Post date: 24 February 2015

6128 If you have invasive breast cancer, your specialist team will usually want to check if any of the lymph nodes under your arm contain cancer cells. (There's a diagram of the lymphatic system on the right).

Knowing whether lymph nodes are affected helps your team to decide whether or not to recommend additional treatments.

To find out your surgeon will often suggest a sentinel lymph node biopsy. It identifies whether or not the first lymph node (or nodes) is clear of cancer cells. If it is, this usually means the other nodes are clear too, so no more will need to be removed.

But if cancer cells are in the sentinel node(s) your team will usually recommend treating the axilla (under the arm) to remove some or all of the remaining lymph nodes. This might be with surgery or radiotherapy. Both of these treatments increase the risk of developing lymphoedema; and in many cases the lymph nodes removed during this further surgery don’t contain any cancer cells, meaning the operation may not have been needed.

Finding out more

Surgeons are now debating whether it’s necessary to treat the lymph nodes with further surgery or radiotherapy in everyone with a positive sentinel lymph node biopsy.

A large UK-led study called POSNOC (Positive Sentinel Node: adjuvant therapy alone versus adjuvant therapy plus Clearance or axillary radiotherapy) is under way to find out more about this. Your surgeon may talk to you about it or if you’re interested and think it may be relevant, ask your specialist team.

We're here to help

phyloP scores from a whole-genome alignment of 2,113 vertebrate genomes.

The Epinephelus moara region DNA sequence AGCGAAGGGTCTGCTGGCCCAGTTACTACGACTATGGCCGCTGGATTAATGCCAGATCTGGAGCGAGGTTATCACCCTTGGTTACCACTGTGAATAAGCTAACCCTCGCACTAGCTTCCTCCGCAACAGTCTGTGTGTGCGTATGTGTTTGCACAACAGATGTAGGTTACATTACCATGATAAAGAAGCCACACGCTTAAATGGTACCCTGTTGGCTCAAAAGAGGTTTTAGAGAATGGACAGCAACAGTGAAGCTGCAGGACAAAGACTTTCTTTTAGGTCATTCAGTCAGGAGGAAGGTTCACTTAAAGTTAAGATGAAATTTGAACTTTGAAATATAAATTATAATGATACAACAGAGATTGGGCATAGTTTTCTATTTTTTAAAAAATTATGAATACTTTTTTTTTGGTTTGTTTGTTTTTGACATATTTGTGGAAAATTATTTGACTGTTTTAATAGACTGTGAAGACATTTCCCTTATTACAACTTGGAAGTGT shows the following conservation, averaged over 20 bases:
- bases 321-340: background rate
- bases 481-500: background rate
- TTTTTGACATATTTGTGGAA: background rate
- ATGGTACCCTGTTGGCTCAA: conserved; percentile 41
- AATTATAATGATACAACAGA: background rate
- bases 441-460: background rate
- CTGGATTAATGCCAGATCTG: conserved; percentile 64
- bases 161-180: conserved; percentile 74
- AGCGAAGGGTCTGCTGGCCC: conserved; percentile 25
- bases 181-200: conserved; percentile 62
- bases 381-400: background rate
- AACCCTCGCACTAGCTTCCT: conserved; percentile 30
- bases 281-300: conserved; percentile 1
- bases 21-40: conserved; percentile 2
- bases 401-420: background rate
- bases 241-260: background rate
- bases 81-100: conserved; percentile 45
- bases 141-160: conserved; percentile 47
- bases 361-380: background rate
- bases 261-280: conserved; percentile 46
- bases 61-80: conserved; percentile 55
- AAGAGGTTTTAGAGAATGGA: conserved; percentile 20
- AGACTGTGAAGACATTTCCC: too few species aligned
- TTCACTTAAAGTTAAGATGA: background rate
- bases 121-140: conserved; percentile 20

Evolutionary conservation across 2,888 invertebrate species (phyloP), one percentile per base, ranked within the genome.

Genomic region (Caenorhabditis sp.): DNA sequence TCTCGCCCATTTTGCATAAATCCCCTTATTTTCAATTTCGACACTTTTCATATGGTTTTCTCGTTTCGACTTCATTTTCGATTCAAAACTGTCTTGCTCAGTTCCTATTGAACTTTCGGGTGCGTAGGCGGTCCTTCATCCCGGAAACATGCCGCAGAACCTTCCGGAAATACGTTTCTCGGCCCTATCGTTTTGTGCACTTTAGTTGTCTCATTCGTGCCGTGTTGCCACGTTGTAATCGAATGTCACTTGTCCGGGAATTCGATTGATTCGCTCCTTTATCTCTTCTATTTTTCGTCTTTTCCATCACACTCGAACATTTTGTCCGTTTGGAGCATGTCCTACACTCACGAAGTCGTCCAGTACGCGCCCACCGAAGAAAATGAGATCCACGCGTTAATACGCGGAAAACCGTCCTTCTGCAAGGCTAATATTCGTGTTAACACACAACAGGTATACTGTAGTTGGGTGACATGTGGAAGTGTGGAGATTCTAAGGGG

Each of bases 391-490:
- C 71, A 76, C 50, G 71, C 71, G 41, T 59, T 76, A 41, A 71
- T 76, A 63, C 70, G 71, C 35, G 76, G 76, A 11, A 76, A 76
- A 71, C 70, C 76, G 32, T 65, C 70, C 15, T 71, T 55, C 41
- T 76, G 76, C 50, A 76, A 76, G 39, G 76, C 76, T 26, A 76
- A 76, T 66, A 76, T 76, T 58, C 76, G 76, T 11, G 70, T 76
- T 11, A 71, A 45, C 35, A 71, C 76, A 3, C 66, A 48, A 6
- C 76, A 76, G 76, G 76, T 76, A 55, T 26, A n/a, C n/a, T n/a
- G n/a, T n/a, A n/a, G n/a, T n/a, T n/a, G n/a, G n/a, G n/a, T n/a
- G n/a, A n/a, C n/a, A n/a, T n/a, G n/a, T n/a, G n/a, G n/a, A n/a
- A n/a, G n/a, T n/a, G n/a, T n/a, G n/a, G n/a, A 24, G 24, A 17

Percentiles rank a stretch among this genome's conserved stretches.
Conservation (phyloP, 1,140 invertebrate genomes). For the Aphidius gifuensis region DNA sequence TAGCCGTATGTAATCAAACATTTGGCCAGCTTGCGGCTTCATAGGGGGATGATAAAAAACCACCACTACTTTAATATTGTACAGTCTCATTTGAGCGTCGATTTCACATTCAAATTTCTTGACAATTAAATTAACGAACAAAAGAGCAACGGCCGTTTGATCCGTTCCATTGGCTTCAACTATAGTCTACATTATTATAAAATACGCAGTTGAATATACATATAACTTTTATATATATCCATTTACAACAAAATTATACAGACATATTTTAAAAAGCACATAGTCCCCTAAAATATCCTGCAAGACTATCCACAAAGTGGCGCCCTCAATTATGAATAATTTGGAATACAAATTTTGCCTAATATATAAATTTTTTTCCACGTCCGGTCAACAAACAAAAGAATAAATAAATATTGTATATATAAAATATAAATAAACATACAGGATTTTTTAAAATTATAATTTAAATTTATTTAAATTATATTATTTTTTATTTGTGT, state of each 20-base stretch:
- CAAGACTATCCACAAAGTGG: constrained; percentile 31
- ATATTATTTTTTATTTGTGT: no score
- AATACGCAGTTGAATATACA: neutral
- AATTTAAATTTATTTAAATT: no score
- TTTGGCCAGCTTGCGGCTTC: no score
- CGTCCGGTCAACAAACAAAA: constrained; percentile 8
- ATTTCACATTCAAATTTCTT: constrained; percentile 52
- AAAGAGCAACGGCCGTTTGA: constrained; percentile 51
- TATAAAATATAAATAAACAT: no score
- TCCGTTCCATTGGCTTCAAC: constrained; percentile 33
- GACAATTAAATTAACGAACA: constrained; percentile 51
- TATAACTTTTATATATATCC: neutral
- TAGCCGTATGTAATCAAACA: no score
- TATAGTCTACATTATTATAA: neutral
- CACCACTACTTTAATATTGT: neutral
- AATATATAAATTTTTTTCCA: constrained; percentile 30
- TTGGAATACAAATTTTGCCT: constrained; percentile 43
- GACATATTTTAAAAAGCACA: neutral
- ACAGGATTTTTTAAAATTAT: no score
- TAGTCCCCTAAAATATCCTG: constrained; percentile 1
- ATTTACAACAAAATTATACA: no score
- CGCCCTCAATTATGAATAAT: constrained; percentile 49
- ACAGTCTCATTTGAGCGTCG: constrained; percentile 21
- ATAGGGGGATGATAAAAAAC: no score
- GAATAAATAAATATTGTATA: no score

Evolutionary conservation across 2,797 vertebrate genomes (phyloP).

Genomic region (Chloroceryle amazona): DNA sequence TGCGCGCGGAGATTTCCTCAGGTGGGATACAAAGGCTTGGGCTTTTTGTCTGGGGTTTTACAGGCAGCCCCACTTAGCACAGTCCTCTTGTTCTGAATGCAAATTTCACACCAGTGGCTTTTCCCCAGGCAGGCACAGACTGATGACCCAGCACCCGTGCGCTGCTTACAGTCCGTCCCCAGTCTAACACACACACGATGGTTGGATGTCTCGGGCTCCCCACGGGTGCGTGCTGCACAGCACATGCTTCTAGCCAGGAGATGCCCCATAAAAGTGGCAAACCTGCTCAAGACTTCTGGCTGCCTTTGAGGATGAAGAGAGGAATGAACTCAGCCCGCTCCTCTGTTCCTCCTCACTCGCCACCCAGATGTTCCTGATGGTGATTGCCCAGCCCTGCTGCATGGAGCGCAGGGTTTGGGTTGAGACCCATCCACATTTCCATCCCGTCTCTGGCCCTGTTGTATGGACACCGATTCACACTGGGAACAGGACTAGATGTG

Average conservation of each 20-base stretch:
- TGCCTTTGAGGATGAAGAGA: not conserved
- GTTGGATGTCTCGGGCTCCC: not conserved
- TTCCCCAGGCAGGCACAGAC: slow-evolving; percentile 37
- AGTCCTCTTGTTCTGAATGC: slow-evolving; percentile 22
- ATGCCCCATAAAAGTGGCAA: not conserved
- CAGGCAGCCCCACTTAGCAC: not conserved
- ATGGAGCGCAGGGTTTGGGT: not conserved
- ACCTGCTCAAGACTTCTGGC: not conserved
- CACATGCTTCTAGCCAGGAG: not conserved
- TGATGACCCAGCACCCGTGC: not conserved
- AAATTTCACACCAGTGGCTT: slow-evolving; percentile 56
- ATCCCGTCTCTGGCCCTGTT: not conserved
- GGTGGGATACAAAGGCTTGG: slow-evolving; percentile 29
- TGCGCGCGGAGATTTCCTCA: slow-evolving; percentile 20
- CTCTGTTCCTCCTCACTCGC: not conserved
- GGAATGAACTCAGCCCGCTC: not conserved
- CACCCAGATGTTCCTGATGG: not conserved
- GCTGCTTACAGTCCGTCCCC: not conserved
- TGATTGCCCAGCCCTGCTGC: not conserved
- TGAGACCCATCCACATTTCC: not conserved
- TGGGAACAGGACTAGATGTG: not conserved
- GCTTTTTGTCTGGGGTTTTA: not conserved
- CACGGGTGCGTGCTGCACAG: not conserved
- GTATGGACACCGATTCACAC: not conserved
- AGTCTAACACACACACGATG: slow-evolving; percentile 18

You can read more about cancer research trials.

And you can call us free on 0808 800 6000 with any questions about this issue or any other breast health concern.

 

 

Post date: 23 February 2015

Responding to research showing women back the idea of more breast screens for those at high risk of cancer Samia al Qadhi, Chief Executive at Breast Cancer Care, says:

“The idea of tailoring screening depending on your genetic risk has great potential. We know women often worry about whether they should have mammograms more or less often.

“However, the NHS Breast Screening Programme is already struggling to cope with demand. Before we even begin to consider changes that could lead to more people having mammograms, it must be ensured there are sufficient resources to screen all eligible women and give them high quality treatment.

“Screening does have limitations as well as benefits. Breast Cancer Care wants all women to have access to clear information about screening so they can make an informed choice about whether or not to attend.”

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For further information, please contact:

Sheryl Plant, Press Manager, Breast Cancer Care

020 7960 3532 (out of hours 07702 901 334)

Sheryl.plant@breastcancercare.org.uk

About Breast Cancer Care

Breast Cancer Care is the only specialist breast cancer support charity working throughout the UK. We were founded in 1973 by Betty Westgate, who was herself diagnosed with breast cancer. In the ensuing forty years we have supported millions of women and their families through our face-to-face, phone and online services. We also provide training, support and networking opportunities to specialist breast cancer nurses, and Breast Cancer Care publications are used by the majority of breast cancer units throughout the UK. We campaign for better support and care and promote the importance of early detection, involving people with breast cancer in all that we do. Visit www.breastcancercare.org.uk or call our free helpline on 0808 800 6000.

Post date: 20 February 2015